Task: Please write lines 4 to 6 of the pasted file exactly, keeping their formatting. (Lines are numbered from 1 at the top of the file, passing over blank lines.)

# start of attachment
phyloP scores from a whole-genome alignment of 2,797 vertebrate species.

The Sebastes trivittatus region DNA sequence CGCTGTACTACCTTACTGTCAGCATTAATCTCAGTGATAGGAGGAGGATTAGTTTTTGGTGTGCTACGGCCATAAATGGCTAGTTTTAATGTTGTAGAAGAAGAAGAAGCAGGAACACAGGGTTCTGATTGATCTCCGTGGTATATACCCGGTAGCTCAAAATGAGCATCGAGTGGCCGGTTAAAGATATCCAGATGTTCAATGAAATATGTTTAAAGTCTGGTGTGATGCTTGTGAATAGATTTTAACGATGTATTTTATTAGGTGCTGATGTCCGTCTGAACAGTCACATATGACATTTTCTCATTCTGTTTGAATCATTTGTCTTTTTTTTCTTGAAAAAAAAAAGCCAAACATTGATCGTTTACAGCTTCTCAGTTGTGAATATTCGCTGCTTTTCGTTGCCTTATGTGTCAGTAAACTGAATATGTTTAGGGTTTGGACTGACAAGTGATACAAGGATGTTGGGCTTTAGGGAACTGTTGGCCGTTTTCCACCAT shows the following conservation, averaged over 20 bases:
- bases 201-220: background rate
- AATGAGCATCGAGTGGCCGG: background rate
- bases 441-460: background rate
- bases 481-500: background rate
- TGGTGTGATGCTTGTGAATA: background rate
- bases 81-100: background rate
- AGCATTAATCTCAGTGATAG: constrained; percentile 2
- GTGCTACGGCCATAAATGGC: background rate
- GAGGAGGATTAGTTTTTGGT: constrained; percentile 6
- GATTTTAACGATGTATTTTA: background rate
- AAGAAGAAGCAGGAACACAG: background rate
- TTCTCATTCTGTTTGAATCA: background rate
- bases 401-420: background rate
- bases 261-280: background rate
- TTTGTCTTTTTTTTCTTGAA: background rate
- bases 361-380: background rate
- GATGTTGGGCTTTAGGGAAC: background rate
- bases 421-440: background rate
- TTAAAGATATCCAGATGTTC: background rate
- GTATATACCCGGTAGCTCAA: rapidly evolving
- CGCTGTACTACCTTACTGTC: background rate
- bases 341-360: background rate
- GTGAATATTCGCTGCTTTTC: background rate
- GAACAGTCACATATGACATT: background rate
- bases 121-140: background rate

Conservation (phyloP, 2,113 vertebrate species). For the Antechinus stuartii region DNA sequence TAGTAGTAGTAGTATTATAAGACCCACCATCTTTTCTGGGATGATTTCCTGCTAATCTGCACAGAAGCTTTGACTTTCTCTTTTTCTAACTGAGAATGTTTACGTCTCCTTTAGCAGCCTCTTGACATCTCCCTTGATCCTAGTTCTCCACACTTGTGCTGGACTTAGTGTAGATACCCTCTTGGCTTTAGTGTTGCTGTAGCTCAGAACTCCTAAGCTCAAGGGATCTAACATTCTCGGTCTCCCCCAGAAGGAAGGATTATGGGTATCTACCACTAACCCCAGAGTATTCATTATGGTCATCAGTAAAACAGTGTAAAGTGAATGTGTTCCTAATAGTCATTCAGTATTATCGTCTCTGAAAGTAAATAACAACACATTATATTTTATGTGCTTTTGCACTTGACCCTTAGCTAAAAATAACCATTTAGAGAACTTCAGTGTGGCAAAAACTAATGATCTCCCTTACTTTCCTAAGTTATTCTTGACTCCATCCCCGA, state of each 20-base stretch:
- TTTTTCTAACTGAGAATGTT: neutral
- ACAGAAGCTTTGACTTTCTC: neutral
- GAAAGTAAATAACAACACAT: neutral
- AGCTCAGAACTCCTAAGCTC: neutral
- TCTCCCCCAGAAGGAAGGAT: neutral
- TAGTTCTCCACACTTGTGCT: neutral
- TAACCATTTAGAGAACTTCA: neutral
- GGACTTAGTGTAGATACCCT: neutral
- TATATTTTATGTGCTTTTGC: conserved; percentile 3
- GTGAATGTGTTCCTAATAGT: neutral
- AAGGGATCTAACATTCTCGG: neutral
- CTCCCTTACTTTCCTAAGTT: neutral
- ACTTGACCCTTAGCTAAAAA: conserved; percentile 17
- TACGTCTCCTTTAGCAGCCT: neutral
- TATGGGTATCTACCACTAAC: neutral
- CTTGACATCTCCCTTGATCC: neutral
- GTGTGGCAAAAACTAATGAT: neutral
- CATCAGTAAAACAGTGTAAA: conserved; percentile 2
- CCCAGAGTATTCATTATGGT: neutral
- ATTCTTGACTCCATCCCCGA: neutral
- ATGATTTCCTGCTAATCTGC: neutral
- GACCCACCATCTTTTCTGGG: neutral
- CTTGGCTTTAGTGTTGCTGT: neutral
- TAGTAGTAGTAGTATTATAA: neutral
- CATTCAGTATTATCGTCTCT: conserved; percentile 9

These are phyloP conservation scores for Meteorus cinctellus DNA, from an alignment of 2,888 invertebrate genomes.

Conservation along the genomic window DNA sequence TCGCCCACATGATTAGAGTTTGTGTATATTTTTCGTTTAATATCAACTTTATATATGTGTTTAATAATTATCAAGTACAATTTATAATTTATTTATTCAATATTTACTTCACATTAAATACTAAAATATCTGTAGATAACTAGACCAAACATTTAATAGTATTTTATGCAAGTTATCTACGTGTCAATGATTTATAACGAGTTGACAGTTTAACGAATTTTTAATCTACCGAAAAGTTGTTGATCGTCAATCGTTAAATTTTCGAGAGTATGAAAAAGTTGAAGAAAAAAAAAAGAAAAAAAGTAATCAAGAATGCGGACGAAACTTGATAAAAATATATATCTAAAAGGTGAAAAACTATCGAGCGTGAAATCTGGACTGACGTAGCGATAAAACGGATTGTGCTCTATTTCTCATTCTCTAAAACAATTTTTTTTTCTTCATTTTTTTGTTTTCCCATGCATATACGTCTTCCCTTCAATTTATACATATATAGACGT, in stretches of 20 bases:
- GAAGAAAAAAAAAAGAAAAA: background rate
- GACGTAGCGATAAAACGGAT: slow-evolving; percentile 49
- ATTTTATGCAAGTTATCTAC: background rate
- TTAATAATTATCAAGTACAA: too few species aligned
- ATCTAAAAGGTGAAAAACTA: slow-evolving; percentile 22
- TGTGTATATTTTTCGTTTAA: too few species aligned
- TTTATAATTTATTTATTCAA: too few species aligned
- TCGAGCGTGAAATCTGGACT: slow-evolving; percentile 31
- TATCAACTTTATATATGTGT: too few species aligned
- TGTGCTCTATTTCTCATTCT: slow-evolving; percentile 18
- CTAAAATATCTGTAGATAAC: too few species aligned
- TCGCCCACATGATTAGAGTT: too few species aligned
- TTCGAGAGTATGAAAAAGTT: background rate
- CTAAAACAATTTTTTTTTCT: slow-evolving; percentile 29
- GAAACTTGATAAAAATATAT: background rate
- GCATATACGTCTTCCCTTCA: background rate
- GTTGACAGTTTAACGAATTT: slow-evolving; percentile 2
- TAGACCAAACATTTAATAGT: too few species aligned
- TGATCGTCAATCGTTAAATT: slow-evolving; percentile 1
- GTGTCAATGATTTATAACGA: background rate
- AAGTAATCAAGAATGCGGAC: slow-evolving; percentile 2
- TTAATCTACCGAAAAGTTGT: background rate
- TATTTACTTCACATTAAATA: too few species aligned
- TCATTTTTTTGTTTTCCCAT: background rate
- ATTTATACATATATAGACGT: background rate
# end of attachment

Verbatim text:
- AATGAGCATCGAGTGGCCGG: background rate
- bases 441-460: background rate
- bases 481-500: background rate